With alternate site coming to an end, MLB Pipeline is recapping the development highlights for the prospects involved for each organization.
Top position prospect: Jonathan India, 3B (No. 5 on Reds Top 30)
When the Reds took India No. 5 overall in the 2018 Draft, they hoped the Florida Gators product would bring the advanced power bat he showed during his junior year with him and make a quick ascent to the big leagues. While he did reach Double-A in his first full season in 2019, it didn’t go exactly according to plan as the infielder hit just .259/.365/.402 and really scuffled in the Arizona Fall League (.133/.254/.333).
In India’s defense, he spent most of the year playing through a nagging wrist injury that clearly hampered him, particularly in the power production department. But now that his wrist is 100 percent, the guy at Prasco Park, the Reds’ alternate site in Mason, Ohio, looked like the guy the Reds took in the '18 Draft.
“There’s a consistency to his approach,” Reds vice president of player development Shawn Pender said. “We saw an increase in bat speed, an increase in power.”
India was shut down for the last four or five days at the alternate site because of a pulled lat, but he’s already fully recovered and back to preparing for what could be a big 2021 season.
“More than anything, there’s a consistency of driving the ball to all fields,” Pender said. “There’s an overall improvement and maturity in his hitting approach.”
Top pitching prospect: Hunter Greene, RHP (No. 2)
Typically, there’s some rust a pitcher coming back from Tommy John surgery has to shake off upon his return. Greene had elbow surgery in April of 2019 and had last thrown a competitive pitch in late July of 2018. The Reds knew he had worked hard at home on his rehab, but couldn’t have been more thrilled with just how polished the former No. 2 overall pick looked.
“He came ready,” Pender said. “This was the first time he was on the field, competing. His ability to command and throw strikes was surprisingly improved for someone who had not pitched for a while.”
In addition to showing his usual power stuff, Greene has also added a cutter that gives him another effective weapon to go with his elite fastball and above-average slider.
“All of his pitches improved,” Pender said. “He did a great job on his own; he was facing batters at home. He made significant strides with the consistency of his strike throwing. Ultimately, the idea was to get him some competitive innings to get him ready for next year.”
Youngest prospect: Austin Hendrick, OF (No. 3)
The No. 12 overall pick in the 2020 Draft out of the Pittsburgh area high school ranks, Hendrick is just 19 and obviously has zero professional experience. He wasn’t at Prasco Park for long, only for the last two weeks, but he clearly got a lot out of it and brought it with him to instructs in Arizona.
“He talked about the ability to be around the older players,” Pender said. “To interact with veteran guys, who took the time to help him and help him acclimate to his first opportunity in professional baseball was great for him. He’s an impressive kid, a physical specimen with aptitude and desire to get better. He certainly showed that at Prasco.”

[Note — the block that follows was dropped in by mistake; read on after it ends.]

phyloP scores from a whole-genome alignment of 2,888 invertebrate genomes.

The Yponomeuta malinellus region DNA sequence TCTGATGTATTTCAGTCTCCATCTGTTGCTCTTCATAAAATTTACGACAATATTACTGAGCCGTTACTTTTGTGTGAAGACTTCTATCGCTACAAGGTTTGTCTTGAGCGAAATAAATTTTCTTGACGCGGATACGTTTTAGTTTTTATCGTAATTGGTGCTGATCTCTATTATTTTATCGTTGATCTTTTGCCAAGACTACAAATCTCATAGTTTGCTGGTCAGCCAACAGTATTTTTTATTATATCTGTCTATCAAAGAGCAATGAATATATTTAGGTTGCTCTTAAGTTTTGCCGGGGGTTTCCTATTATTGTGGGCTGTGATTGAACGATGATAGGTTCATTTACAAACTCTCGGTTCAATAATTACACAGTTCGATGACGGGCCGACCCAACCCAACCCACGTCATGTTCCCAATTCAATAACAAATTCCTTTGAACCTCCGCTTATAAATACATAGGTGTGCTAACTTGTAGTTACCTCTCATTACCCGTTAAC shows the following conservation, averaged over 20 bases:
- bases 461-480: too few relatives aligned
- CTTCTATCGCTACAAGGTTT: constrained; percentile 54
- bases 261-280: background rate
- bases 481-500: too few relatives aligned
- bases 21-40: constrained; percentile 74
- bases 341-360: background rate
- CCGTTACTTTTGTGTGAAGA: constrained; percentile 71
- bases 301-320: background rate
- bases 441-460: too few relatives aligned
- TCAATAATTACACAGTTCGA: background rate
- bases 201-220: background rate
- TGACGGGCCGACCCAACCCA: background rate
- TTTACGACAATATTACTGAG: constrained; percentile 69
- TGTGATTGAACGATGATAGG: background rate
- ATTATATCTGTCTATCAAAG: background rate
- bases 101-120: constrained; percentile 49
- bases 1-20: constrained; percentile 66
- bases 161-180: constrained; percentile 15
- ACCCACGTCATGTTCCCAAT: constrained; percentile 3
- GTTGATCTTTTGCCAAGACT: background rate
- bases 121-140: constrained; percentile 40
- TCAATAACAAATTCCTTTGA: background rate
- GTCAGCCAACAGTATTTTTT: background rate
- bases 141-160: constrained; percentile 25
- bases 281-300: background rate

2020 Draft picks
Hendrick was the only draftee at the alternate site. He and the other five selections are all in instructs now in Goodyear, Ariz.
Top prospect Nick Lodolo already had good stuff and the kind of advanced feel for pitching teams covet in a college lefty in the Draft, and that’s why he was the first pitcher taken (No. 7 overall) in the 2019 Draft. Even after pitching very well during his summer pro debut, the TCU product understood he needed to improve his changeup to be an elite-level starter. He was forced to throw it a lot this summer without having to worry about results and he made huge strides in understanding how to sell the pitch with deception and when to use it.
No. 7 prospect Mike Siani was the Reds’ fourth-rounder in 2018, one who got a well-above slot $2 million bonus to sign. Over the course of his first full year he showed that he’s a gifted defender who is going to play center field for a long time. But the Reds are also thrilled with the gains he’s showing on the other side of the ball. He’s gotten more mature, both physically and in terms of his approach. Facing older and more advanced pitching, he started showing better swing awareness and made better adjustments.
The Reds were thrilled to get No. 9 prospect Rece Hinds and his power potential in the second round of the 2019 Draft, but he barely got to play as a quadriceps injury limited him to just eight at-bats during his summer debut. He was looking good early in the spring and then the shutdown happened, meaning he really hadn’t played competitive baseball since his senior year of high school. He definitely was overmatched when he first got to the alternate site, but he started to make adjustments, key growth for a power-first hitter some worried about in terms of his ability to make contact. He also showed vast improvement with his defense at third.
No. 10 prospect Tony Santillan had a big 2018 season in the Florida State and Southern Leagues. But in 2019, his fastball and his command regressed, largely because his mechanics got out of whack and partially because he was hampered a bit by a leg injury. This summer, the velocity was back and his secondary stuff was much sharper.